I'm surprised more ( any?) ex pros don't get into it after they retire. I would think the transformation from small and lean, ...more

Just reading your thread title brought to mind a question. What do you mean by serious weight training?

If by that you mean using weights to achieve a fitness goal, then that's a good thing for a motocross racer.
If by serious weight training that means looking a certain way, then I'm more in agreement with Deman684.

You don't have to be big to be strong. Permeance_Flux makes that point well at 175lbs.

The average amateur rider/racer could be a lot safer and have a lot more fun if they just did some cardio.
The average amateur rider/racer could gain some speed with a little more strength.

Crossfit, is probably the best thing the average motocrosser could do to improve both.

Once a guy has maxed out the potential of something like crossfit, there's speed to be gained in some customized work for sure. Adding some MX focused strength training to my life in my early 30's allowed me to improve my speed and skill on the MX track. Mostly because I could push my envelope and had the strength to hang on when things went wrong.

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4/9/2019 4:37 AM
Edited Date/Time: 4/9/2019 4:39 AM

I quit riding a little over 10 yrs ago. I enjoy lifting weights for size and strength. I am 25 lbs heavier than I was during my 20's and 30's. Back then I did a ton of cardio and mild fitness weight lifting. I'm sure all the extra muscle mass I have now would be a huge negative for riding.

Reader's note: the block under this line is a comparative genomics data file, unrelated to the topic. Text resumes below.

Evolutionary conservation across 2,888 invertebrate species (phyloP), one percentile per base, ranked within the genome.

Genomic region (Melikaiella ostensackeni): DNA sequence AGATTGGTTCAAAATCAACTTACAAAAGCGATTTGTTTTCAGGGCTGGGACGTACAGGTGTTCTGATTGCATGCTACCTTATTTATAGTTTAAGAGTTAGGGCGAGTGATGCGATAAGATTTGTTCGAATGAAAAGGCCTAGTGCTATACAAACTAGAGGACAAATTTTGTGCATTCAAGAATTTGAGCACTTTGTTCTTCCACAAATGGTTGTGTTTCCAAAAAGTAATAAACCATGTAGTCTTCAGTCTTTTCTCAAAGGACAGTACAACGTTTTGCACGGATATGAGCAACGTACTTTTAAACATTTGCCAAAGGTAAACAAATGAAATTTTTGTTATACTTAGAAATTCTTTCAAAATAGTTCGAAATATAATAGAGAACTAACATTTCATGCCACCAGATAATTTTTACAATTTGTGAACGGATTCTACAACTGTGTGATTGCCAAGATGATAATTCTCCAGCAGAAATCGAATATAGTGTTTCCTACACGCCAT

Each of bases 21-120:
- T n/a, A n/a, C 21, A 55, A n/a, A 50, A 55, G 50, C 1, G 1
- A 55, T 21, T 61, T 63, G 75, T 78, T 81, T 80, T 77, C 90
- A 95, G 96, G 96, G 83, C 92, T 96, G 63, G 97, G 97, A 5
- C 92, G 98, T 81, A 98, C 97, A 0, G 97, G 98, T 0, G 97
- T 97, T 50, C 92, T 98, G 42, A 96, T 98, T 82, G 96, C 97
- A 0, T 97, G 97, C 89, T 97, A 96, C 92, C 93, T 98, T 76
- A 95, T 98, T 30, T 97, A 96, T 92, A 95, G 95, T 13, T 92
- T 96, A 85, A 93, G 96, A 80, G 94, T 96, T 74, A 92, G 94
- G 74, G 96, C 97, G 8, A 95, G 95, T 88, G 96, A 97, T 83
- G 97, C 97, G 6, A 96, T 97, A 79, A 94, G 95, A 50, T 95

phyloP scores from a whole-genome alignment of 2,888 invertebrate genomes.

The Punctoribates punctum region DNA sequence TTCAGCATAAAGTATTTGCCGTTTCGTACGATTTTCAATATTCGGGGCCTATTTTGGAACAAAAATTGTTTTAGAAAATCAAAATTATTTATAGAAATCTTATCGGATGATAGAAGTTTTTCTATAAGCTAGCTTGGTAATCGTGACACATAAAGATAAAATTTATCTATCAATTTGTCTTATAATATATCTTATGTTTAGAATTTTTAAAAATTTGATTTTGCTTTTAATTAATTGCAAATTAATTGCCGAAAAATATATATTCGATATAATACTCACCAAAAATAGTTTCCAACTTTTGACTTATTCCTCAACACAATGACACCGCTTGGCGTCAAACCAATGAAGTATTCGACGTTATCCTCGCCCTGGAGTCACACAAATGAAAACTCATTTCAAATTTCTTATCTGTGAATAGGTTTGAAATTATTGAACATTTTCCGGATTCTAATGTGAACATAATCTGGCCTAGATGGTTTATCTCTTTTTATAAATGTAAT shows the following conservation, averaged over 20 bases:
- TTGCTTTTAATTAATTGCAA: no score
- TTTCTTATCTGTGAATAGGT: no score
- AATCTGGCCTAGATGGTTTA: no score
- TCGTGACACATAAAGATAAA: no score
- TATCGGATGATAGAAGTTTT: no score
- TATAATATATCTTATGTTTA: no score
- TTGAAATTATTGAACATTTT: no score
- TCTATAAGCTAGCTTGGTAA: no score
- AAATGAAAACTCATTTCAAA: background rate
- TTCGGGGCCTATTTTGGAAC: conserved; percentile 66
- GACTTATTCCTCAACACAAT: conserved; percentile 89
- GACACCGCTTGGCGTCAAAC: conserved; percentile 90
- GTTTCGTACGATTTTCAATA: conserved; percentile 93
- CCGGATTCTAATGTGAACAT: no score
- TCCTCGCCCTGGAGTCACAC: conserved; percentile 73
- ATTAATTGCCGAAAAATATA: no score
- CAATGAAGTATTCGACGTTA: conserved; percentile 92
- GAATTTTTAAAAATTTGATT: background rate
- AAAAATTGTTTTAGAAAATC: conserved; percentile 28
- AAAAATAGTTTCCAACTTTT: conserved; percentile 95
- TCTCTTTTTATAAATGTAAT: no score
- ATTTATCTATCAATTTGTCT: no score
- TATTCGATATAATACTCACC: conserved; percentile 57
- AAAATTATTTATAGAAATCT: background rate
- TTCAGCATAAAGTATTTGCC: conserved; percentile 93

I am not a fan of Crossfit. I think it causes too many injuries.

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4/9/2019 4:46 AM

Im 45 vet b in decent shape but only 145 pounds. No weight training but i feel im lacking the strength to hold onto a 250 2 stroke. Im not helpless i won a bunch of races last year but i think i either need weight training or a lighter bike since it tires me out. To me it feels like the bike outweighs me by so much im at a disadvantage. Any ideas? More mtn biking wouldnt hurt.

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4/9/2019 4:59 AM

dedi684 wrote:

Im 45 vet b in decent shape but only 145 pounds. No weight training but i feel im lacking the strength to hold onto a 250 2 ...more

A lot of people make it more complicated than it is. To build strength, you just need to lift heavy as often as your body can recovery from, sleep good EVERY night, and EAT. Typically that will mean repeating the same exercises every 3-7 days. Focus on hitting all the big compound movements like deadlift, squat, bench press, overhead press, pull-ups, chin-ups, rows etc. There are almost an infinite number of exercises, but the most bang for the buck comes from the big compound movements that I mentioned. Watch Youtube videos for instruction on proper form. Eat enough protein daily to build muscle (1 gram per lb of body weight)

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4/9/2019 5:06 AM

Ex-powerlifter. At 51, I still train 5 days a week but with much higher reps. My joints just can't take the heavy weights and low reps anymore. 6' and 205#. I still push once in a while but nothing crazy. I mix in mountain biking and kayaking in for cardio. +50A off-road rider/racer.

Most retired pros dump training all together once they hang it up. Their bodies are so beat up, the last thing they want to do is tear down their muscles and be sore all the time.

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4/9/2019 5:09 AM

You had me at "weight trains" Bro

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RIP OCS

United States of America

4/9/2019 5:11 AM
Edited Date/Time: 4/9/2019 5:13 AM

dedi684 wrote: